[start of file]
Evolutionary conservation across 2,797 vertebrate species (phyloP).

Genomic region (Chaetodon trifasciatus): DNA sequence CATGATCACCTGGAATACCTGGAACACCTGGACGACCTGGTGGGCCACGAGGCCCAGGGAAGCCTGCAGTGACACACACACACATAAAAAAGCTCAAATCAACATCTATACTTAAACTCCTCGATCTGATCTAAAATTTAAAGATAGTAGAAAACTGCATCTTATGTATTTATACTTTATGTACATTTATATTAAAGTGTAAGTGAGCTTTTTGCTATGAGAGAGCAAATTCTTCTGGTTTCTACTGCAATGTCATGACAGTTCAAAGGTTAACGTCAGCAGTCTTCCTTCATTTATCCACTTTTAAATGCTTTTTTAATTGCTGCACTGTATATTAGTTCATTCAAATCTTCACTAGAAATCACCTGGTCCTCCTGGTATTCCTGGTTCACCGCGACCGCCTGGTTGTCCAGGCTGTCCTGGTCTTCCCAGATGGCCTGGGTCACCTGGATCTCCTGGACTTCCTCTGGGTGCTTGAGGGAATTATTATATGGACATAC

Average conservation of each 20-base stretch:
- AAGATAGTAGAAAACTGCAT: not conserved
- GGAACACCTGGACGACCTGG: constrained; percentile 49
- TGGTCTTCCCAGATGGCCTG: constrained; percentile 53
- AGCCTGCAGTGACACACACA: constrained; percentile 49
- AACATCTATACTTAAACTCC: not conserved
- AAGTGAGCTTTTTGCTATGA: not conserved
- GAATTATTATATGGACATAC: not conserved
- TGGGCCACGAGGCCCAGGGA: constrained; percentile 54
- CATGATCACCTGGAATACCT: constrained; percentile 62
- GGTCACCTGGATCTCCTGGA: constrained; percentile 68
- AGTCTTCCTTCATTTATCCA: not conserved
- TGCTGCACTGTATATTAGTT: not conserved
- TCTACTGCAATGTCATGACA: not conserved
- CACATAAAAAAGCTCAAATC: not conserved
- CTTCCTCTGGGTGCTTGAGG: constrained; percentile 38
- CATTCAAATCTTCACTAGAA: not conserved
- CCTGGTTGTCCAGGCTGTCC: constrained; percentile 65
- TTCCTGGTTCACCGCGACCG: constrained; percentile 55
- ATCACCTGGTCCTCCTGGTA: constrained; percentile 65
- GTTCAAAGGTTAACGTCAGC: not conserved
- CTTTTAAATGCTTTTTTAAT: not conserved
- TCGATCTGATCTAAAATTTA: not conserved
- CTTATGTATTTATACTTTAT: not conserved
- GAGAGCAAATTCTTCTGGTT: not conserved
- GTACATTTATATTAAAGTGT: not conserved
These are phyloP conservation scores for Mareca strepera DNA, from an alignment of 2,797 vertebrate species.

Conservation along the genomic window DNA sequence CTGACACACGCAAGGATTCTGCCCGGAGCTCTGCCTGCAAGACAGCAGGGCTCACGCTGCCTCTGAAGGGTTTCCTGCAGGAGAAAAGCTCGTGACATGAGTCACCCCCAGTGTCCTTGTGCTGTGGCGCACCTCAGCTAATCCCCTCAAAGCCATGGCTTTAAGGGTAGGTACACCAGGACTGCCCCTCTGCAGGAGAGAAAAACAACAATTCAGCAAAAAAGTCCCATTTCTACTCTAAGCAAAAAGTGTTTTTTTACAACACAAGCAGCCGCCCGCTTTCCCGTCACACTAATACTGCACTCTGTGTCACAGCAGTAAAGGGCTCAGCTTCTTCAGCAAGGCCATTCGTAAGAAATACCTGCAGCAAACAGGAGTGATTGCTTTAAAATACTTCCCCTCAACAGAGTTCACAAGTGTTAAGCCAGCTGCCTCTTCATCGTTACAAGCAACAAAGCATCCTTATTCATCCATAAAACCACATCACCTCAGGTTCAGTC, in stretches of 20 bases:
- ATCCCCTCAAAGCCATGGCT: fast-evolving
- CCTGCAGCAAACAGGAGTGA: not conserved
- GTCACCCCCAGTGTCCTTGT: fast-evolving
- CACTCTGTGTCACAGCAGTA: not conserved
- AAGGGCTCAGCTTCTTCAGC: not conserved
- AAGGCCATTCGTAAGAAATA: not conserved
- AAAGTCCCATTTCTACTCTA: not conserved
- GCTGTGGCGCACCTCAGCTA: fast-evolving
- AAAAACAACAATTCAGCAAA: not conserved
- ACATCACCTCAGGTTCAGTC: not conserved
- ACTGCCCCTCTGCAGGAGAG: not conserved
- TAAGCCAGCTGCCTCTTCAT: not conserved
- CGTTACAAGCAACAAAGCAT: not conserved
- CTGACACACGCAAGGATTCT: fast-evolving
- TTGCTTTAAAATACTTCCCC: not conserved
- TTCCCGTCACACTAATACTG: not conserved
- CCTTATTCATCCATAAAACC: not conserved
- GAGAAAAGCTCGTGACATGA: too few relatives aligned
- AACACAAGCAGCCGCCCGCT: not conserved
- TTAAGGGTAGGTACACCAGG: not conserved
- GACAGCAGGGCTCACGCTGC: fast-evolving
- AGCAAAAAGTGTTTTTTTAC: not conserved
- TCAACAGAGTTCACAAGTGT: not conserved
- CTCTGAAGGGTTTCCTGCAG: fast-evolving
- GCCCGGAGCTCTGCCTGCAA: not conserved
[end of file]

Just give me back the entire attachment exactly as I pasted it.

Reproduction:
Evolutionary conservation across 2,797 vertebrate species (phyloP).

Genomic region (Chaetodon trifasciatus): DNA sequence CATGATCACCTGGAATACCTGGAACACCTGGACGACCTGGTGGGCCACGAGGCCCAGGGAAGCCTGCAGTGACACACACACACATAAAAAAGCTCAAATCAACATCTATACTTAAACTCCTCGATCTGATCTAAAATTTAAAGATAGTAGAAAACTGCATCTTATGTATTTATACTTTATGTACATTTATATTAAAGTGTAAGTGAGCTTTTTGCTATGAGAGAGCAAATTCTTCTGGTTTCTACTGCAATGTCATGACAGTTCAAAGGTTAACGTCAGCAGTCTTCCTTCATTTATCCACTTTTAAATGCTTTTTTAATTGCTGCACTGTATATTAGTTCATTCAAATCTTCACTAGAAATCACCTGGTCCTCCTGGTATTCCTGGTTCACCGCGACCGCCTGGTTGTCCAGGCTGTCCTGGTCTTCCCAGATGGCCTGGGTCACCTGGATCTCCTGGACTTCCTCTGGGTGCTTGAGGGAATTATTATATGGACATAC

Average conservation of each 20-base stretch:
- AAGATAGTAGAAAACTGCAT: not conserved
- GGAACACCTGGACGACCTGG: constrained; percentile 49
- TGGTCTTCCCAGATGGCCTG: constrained; percentile 53
- AGCCTGCAGTGACACACACA: constrained; percentile 49
- AACATCTATACTTAAACTCC: not conserved
- AAGTGAGCTTTTTGCTATGA: not conserved
- GAATTATTATATGGACATAC: not conserved
- TGGGCCACGAGGCCCAGGGA: constrained; percentile 54
- CATGATCACCTGGAATACCT: constrained; percentile 62
- GGTCACCTGGATCTCCTGGA: constrained; percentile 68
- AGTCTTCCTTCATTTATCCA: not conserved
- TGCTGCACTGTATATTAGTT: not conserved
- TCTACTGCAATGTCATGACA: not conserved
- CACATAAAAAAGCTCAAATC: not conserved
- CTTCCTCTGGGTGCTTGAGG: constrained; percentile 38
- CATTCAAATCTTCACTAGAA: not conserved
- CCTGGTTGTCCAGGCTGTCC: constrained; percentile 65
- TTCCTGGTTCACCGCGACCG: constrained; percentile 55
- ATCACCTGGTCCTCCTGGTA: constrained; percentile 65
- GTTCAAAGGTTAACGTCAGC: not conserved
- CTTTTAAATGCTTTTTTAAT: not conserved
- TCGATCTGATCTAAAATTTA: not conserved
- CTTATGTATTTATACTTTAT: not conserved
- GAGAGCAAATTCTTCTGGTT: not conserved
- GTACATTTATATTAAAGTGT: not conserved
These are phyloP conservation scores for Mareca strepera DNA, from an alignment of 2,797 vertebrate species.

Conservation along the genomic window DNA sequence CTGACACACGCAAGGATTCTGCCCGGAGCTCTGCCTGCAAGACAGCAGGGCTCACGCTGCCTCTGAAGGGTTTCCTGCAGGAGAAAAGCTCGTGACATGAGTCACCCCCAGTGTCCTTGTGCTGTGGCGCACCTCAGCTAATCCCCTCAAAGCCATGGCTTTAAGGGTAGGTACACCAGGACTGCCCCTCTGCAGGAGAGAAAAACAACAATTCAGCAAAAAAGTCCCATTTCTACTCTAAGCAAAAAGTGTTTTTTTACAACACAAGCAGCCGCCCGCTTTCCCGTCACACTAATACTGCACTCTGTGTCACAGCAGTAAAGGGCTCAGCTTCTTCAGCAAGGCCATTCGTAAGAAATACCTGCAGCAAACAGGAGTGATTGCTTTAAAATACTTCCCCTCAACAGAGTTCACAAGTGTTAAGCCAGCTGCCTCTTCATCGTTACAAGCAACAAAGCATCCTTATTCATCCATAAAACCACATCACCTCAGGTTCAGTC, in stretches of 20 bases:
- ATCCCCTCAAAGCCATGGCT: fast-evolving
- CCTGCAGCAAACAGGAGTGA: not conserved
- GTCACCCCCAGTGTCCTTGT: fast-evolving
- CACTCTGTGTCACAGCAGTA: not conserved
- AAGGGCTCAGCTTCTTCAGC: not conserved
- AAGGCCATTCGTAAGAAATA: not conserved
- AAAGTCCCATTTCTACTCTA: not conserved
- GCTGTGGCGCACCTCAGCTA: fast-evolving
- AAAAACAACAATTCAGCAAA: not conserved
- ACATCACCTCAGGTTCAGTC: not conserved
- ACTGCCCCTCTGCAGGAGAG: not conserved
- TAAGCCAGCTGCCTCTTCAT: not conserved
- CGTTACAAGCAACAAAGCAT: not conserved
- CTGACACACGCAAGGATTCT: fast-evolving
- TTGCTTTAAAATACTTCCCC: not conserved
- TTCCCGTCACACTAATACTG: not conserved
- CCTTATTCATCCATAAAACC: not conserved
- GAGAAAAGCTCGTGACATGA: too few relatives aligned
- AACACAAGCAGCCGCCCGCT: not conserved
- TTAAGGGTAGGTACACCAGG: not conserved
- GACAGCAGGGCTCACGCTGC: fast-evolving
- AGCAAAAAGTGTTTTTTTAC: not conserved
- TCAACAGAGTTCACAAGTGT: not conserved
- CTCTGAAGGGTTTCCTGCAG: fast-evolving
- GCCCGGAGCTCTGCCTGCAA: not conserved